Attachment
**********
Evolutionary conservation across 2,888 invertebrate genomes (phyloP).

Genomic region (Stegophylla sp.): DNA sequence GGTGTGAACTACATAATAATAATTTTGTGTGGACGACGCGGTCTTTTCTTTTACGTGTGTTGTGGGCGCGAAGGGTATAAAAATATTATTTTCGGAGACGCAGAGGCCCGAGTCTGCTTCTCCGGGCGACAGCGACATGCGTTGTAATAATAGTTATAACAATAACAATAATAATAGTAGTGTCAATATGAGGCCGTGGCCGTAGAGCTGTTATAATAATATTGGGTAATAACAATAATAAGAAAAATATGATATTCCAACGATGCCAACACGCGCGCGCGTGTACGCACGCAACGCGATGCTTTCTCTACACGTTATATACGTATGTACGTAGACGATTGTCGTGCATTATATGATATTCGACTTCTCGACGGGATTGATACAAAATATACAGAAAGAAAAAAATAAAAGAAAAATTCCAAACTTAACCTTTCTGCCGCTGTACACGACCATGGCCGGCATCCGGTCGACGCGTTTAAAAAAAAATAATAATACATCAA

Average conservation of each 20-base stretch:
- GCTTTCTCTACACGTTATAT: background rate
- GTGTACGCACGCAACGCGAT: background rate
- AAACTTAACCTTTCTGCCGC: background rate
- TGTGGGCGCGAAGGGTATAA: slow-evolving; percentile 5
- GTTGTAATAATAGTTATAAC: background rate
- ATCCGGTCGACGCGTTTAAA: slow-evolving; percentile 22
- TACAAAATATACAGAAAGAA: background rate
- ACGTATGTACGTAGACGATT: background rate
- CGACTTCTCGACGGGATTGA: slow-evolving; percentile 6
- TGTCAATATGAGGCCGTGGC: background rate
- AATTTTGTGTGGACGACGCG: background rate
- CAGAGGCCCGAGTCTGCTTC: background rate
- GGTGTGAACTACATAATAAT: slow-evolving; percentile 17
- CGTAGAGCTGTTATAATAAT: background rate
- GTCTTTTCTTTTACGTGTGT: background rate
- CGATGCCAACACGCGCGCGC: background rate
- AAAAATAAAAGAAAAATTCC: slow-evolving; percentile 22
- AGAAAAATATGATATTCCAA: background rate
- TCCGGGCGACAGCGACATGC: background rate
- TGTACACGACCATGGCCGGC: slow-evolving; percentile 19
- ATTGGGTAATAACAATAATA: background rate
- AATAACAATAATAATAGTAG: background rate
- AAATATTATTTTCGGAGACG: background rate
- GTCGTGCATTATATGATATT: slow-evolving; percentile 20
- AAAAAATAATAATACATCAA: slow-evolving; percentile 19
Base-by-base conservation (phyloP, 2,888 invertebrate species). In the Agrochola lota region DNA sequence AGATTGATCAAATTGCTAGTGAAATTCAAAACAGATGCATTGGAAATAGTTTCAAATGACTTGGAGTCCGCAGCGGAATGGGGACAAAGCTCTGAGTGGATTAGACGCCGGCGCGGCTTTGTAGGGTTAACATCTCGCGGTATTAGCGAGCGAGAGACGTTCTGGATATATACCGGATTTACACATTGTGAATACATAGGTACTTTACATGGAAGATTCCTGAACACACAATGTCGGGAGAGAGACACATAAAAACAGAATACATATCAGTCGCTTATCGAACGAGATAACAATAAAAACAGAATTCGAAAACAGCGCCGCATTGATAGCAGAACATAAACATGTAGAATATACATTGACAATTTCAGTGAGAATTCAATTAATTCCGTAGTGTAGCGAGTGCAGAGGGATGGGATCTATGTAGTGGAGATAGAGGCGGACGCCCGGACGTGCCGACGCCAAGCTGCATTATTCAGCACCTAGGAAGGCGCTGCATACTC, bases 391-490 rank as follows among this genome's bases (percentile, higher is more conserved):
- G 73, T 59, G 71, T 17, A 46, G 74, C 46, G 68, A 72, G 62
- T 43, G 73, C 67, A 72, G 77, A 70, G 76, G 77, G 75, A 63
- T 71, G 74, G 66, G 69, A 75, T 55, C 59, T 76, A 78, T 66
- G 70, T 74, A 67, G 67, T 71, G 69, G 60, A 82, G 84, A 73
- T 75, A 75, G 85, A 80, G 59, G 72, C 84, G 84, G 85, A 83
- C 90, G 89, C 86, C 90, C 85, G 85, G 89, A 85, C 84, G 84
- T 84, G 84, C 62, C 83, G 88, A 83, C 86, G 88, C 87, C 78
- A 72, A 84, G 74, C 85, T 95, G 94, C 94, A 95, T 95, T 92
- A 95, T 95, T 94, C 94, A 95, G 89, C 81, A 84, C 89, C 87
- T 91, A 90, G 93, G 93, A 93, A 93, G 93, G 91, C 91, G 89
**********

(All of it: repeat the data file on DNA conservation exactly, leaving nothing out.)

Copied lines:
Evolutionary conservation across 2,888 invertebrate genomes (phyloP).

Genomic region (Stegophylla sp.): DNA sequence GGTGTGAACTACATAATAATAATTTTGTGTGGACGACGCGGTCTTTTCTTTTACGTGTGTTGTGGGCGCGAAGGGTATAAAAATATTATTTTCGGAGACGCAGAGGCCCGAGTCTGCTTCTCCGGGCGACAGCGACATGCGTTGTAATAATAGTTATAACAATAACAATAATAATAGTAGTGTCAATATGAGGCCGTGGCCGTAGAGCTGTTATAATAATATTGGGTAATAACAATAATAAGAAAAATATGATATTCCAACGATGCCAACACGCGCGCGCGTGTACGCACGCAACGCGATGCTTTCTCTACACGTTATATACGTATGTACGTAGACGATTGTCGTGCATTATATGATATTCGACTTCTCGACGGGATTGATACAAAATATACAGAAAGAAAAAAATAAAAGAAAAATTCCAAACTTAACCTTTCTGCCGCTGTACACGACCATGGCCGGCATCCGGTCGACGCGTTTAAAAAAAAATAATAATACATCAA

Average conservation of each 20-base stretch:
- GCTTTCTCTACACGTTATAT: background rate
- GTGTACGCACGCAACGCGAT: background rate
- AAACTTAACCTTTCTGCCGC: background rate
- TGTGGGCGCGAAGGGTATAA: slow-evolving; percentile 5
- GTTGTAATAATAGTTATAAC: background rate
- ATCCGGTCGACGCGTTTAAA: slow-evolving; percentile 22
- TACAAAATATACAGAAAGAA: background rate
- ACGTATGTACGTAGACGATT: background rate
- CGACTTCTCGACGGGATTGA: slow-evolving; percentile 6
- TGTCAATATGAGGCCGTGGC: background rate
- AATTTTGTGTGGACGACGCG: background rate
- CAGAGGCCCGAGTCTGCTTC: background rate
- GGTGTGAACTACATAATAAT: slow-evolving; percentile 17
- CGTAGAGCTGTTATAATAAT: background rate
- GTCTTTTCTTTTACGTGTGT: background rate
- CGATGCCAACACGCGCGCGC: background rate
- AAAAATAAAAGAAAAATTCC: slow-evolving; percentile 22
- AGAAAAATATGATATTCCAA: background rate
- TCCGGGCGACAGCGACATGC: background rate
- TGTACACGACCATGGCCGGC: slow-evolving; percentile 19
- ATTGGGTAATAACAATAATA: background rate
- AATAACAATAATAATAGTAG: background rate
- AAATATTATTTTCGGAGACG: background rate
- GTCGTGCATTATATGATATT: slow-evolving; percentile 20
- AAAAAATAATAATACATCAA: slow-evolving; percentile 19
Base-by-base conservation (phyloP, 2,888 invertebrate species). In the Agrochola lota region DNA sequence AGATTGATCAAATTGCTAGTGAAATTCAAAACAGATGCATTGGAAATAGTTTCAAATGACTTGGAGTCCGCAGCGGAATGGGGACAAAGCTCTGAGTGGATTAGACGCCGGCGCGGCTTTGTAGGGTTAACATCTCGCGGTATTAGCGAGCGAGAGACGTTCTGGATATATACCGGATTTACACATTGTGAATACATAGGTACTTTACATGGAAGATTCCTGAACACACAATGTCGGGAGAGAGACACATAAAAACAGAATACATATCAGTCGCTTATCGAACGAGATAACAATAAAAACAGAATTCGAAAACAGCGCCGCATTGATAGCAGAACATAAACATGTAGAATATACATTGACAATTTCAGTGAGAATTCAATTAATTCCGTAGTGTAGCGAGTGCAGAGGGATGGGATCTATGTAGTGGAGATAGAGGCGGACGCCCGGACGTGCCGACGCCAAGCTGCATTATTCAGCACCTAGGAAGGCGCTGCATACTC, bases 391-490 rank as follows among this genome's bases (percentile, higher is more conserved):
- G 73, T 59, G 71, T 17, A 46, G 74, C 46, G 68, A 72, G 62
- T 43, G 73, C 67, A 72, G 77, A 70, G 76, G 77, G 75, A 63
- T 71, G 74, G 66, G 69, A 75, T 55, C 59, T 76, A 78, T 66
- G 70, T 74, A 67, G 67, T 71, G 69, G 60, A 82, G 84, A 73
- T 75, A 75, G 85, A 80, G 59, G 72, C 84, G 84, G 85, A 83
- C 90, G 89, C 86, C 90, C 85, G 85, G 89, A 85, C 84, G 84
- T 84, G 84, C 62, C 83, G 88, A 83, C 86, G 88, C 87, C 78
- A 72, A 84, G 74, C 85, T 95, G 94, C 94, A 95, T 95, T 92
- A 95, T 95, T 94, C 94, A 95, G 89, C 81, A 84, C 89, C 87
- T 91, A 90, G 93, G 93, A 93, A 93, G 93, G 91, C 91, G 89